Jessup Playbooks Logo

How do I create an outline?

Librarian

Need Help?

Ask a Librarian @
Betty Sue Jessup Library

501 College Drive
Charlottesville, VA 22902
434.961.5309
reference@pvcc.edu

What is an outline?

An outline is a plan, a kind of map of your essay. It lists the points you will make, in the order you will make them.

Before you create an outline, you have to think about what you want to say, what points you will make, and in what order.  This means you have to organize your ideas and put them in a sequence that will make sense to the reader.

Types of outlines

  • There are two types of outlines
    • A topic outline lists words or phrases
    • A sentence outline lists complete sentences  (a complete sentence is one that has a subject, a verb, and a predicate)
  • Outlines can be arranged in two styles
    • Alphanumeric -- this means letters and numbers are used
    • Decimal -- this means decimals are used (1.0, 1.1, 1.2, 2.0....)

 

Topic outline

The topic outline lists information as words or phrases. The words and phrases represent the topics you will cover.

Example

Thesis: College athletes should receive a salary, because they are entertainers who also bring money and recognition to their schools.

I. Overview of college athletics
II. Why a salary?
    A. Entertainment
    B. Money
    C. School recognition

Sentence outline

A sentence outline lists full sentences. A full sentence has a subject, a verb, and a predicate. Each sentence in a sentence outline is the first sentence of a paragraph as it will appear in the paper, and it shows exactly what you will say.

Example

Thesis: College athletes should receive a salary, because they are entertainers who also bring money and recognition to their schools.

I. College athletics, also called college sports, are competitive sports played at the university level.
II. While college athletes may not be professional, they do provide advantages to their institutions.
    A. College athletes provide the same level of entertainment as professional athletes.
    B. College athletes help bring tuition  money to their schools.
    C. College athletes bring recognition to their schools, making them known across the country.

 

Creating an outline

To create an outline:

  1. Place your thesis statement at the top.
  2. List the major points that support your thesis. Label them in Roman Numerals (I, II, III, etc.).
  3. List supporting ideas or arguments for each major point. Label them in capital letters (A, B, C, etc.).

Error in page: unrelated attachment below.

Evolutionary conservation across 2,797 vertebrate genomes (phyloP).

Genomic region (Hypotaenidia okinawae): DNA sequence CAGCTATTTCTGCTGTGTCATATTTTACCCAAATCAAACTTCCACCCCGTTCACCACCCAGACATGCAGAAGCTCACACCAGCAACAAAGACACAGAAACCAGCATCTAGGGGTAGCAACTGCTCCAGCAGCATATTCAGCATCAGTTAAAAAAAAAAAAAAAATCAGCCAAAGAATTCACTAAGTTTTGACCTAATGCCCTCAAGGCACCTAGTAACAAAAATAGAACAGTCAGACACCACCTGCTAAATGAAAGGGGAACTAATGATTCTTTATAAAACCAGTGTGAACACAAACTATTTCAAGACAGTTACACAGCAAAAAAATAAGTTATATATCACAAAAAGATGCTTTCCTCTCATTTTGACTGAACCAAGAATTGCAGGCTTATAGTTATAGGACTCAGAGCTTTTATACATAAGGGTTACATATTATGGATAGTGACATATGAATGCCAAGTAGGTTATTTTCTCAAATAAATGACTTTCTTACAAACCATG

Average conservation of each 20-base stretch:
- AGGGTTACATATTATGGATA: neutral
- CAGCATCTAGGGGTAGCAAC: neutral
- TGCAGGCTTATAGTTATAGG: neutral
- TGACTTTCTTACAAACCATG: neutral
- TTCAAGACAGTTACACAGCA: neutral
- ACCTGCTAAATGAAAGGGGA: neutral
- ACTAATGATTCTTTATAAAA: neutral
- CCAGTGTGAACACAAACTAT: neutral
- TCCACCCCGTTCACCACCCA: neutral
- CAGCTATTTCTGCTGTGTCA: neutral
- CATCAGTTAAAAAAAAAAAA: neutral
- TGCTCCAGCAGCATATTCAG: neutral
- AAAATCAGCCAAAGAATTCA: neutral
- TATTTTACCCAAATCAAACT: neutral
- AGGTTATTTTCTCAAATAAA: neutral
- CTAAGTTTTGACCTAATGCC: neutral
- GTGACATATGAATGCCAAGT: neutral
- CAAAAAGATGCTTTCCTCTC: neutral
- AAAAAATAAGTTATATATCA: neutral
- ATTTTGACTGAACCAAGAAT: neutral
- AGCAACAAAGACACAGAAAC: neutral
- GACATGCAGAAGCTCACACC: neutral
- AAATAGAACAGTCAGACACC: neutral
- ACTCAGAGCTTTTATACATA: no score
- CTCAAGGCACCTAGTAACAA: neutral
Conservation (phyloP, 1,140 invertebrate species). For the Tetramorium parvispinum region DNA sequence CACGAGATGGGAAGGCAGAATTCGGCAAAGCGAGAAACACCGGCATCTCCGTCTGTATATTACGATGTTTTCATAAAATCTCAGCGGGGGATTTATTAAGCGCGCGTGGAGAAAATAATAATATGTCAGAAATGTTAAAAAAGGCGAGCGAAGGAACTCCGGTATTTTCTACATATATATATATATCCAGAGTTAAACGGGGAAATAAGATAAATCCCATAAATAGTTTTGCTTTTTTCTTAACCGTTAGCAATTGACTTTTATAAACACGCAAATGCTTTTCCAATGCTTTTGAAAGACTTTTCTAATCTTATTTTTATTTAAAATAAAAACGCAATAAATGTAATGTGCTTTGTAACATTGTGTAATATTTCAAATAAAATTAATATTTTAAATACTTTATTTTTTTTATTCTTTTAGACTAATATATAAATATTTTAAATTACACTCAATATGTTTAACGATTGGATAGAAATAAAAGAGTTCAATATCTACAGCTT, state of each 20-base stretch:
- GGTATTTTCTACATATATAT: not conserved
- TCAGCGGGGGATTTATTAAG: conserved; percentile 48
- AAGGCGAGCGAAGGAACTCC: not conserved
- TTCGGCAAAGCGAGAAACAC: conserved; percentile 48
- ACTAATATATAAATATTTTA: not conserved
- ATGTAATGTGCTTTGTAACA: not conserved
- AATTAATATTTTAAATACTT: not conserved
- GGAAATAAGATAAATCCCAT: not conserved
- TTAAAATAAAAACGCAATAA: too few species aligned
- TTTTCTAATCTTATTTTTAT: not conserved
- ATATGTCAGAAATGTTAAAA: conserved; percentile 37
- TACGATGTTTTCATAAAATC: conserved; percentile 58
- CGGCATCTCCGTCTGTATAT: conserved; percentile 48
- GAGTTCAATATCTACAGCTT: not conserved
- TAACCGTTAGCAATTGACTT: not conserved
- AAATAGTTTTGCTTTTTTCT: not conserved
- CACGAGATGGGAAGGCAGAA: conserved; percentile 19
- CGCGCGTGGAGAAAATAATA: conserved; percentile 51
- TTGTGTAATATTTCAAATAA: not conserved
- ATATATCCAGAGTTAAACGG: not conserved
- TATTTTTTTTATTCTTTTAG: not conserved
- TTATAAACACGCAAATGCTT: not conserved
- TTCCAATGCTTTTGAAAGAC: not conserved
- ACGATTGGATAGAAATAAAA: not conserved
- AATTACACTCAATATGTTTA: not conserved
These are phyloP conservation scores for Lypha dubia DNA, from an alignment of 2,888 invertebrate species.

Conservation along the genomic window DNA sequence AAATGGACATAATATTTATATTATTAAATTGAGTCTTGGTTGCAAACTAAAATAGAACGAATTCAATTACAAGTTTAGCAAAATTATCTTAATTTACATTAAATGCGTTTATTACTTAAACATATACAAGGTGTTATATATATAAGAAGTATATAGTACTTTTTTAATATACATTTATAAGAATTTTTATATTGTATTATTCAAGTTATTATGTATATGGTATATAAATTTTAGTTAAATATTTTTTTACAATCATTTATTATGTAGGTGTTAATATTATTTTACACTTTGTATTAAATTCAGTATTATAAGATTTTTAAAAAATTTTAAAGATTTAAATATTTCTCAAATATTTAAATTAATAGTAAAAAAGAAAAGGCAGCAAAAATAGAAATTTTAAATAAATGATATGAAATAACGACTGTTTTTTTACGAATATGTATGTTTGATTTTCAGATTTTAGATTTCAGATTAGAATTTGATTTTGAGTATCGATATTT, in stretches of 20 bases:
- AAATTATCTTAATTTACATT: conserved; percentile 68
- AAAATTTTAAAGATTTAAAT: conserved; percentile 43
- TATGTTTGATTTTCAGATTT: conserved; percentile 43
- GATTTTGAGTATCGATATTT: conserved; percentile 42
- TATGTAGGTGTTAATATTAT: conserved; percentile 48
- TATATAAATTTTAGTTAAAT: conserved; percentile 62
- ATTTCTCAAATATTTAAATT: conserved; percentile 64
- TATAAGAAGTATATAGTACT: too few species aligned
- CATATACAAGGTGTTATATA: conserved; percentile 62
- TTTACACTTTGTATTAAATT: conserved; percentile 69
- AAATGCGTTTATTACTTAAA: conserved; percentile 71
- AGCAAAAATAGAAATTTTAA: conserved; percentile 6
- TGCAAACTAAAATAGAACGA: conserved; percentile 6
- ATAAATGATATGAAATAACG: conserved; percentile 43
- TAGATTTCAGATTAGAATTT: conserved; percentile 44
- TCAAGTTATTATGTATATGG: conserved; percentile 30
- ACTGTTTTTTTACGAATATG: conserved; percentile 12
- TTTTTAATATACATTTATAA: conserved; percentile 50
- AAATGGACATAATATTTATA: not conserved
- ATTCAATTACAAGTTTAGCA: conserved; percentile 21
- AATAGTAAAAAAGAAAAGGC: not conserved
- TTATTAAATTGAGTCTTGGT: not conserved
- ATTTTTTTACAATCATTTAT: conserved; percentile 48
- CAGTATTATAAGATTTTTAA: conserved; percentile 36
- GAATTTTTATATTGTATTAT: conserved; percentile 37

4. If applicable, continue to sub-divide each supporting idea until your outline is fully developed. Label them 1, 2, 3, etc., and then a, b, c, etc.

Example of a full topic outline

Thesis: Federal regulations need to foster laws that will help protect wetlands, restore those that have been destroyed, and take measures to improve the damage from overdevelopment.

I. Nature's ecosystem

   A. Loss of wetlands nationally

   B. Loss of wetlands in Illinois

      1. More flooding and poorer water quality

      2. Lost ability to prevent floods, clean water and store water

II. Dramatic floods

   A. Cost in dollars and lives

      1. 13 deaths between 1988 and 1998

      2. Cost of $39 million per year

   B. Great Midwestern Flood of 1993

      1. Lost wetlands in IL

      2. Devastation in some states

   C. Flood Prevention

      1. Plants and Soils

      2. Floodplain overflow

III. Wetland laws

   A. Inadequately informed legislators

      1. Watersheds

      2. Interconnections in natural water systems

   B. Water purification

IV. Need to save wetlands

   A. New federal definition

   B. Re-education about interconnectedness

      1. Ecology at every grade level

      2. Education for politicians and developers

      3. Choices in schools and people's lives

Example taken from The Bedford Guide for College Writers (9th ed).

Video: How to structure an outline

Sources

College Writing Skills with Readings (9th ed.), by John Langan | A Writer's Reference (6th ed.), by Diana Hacker | Writing for Success Handbook | Writing Matters: A Handbook for Writing and Research, by Rebecca Moore Howard |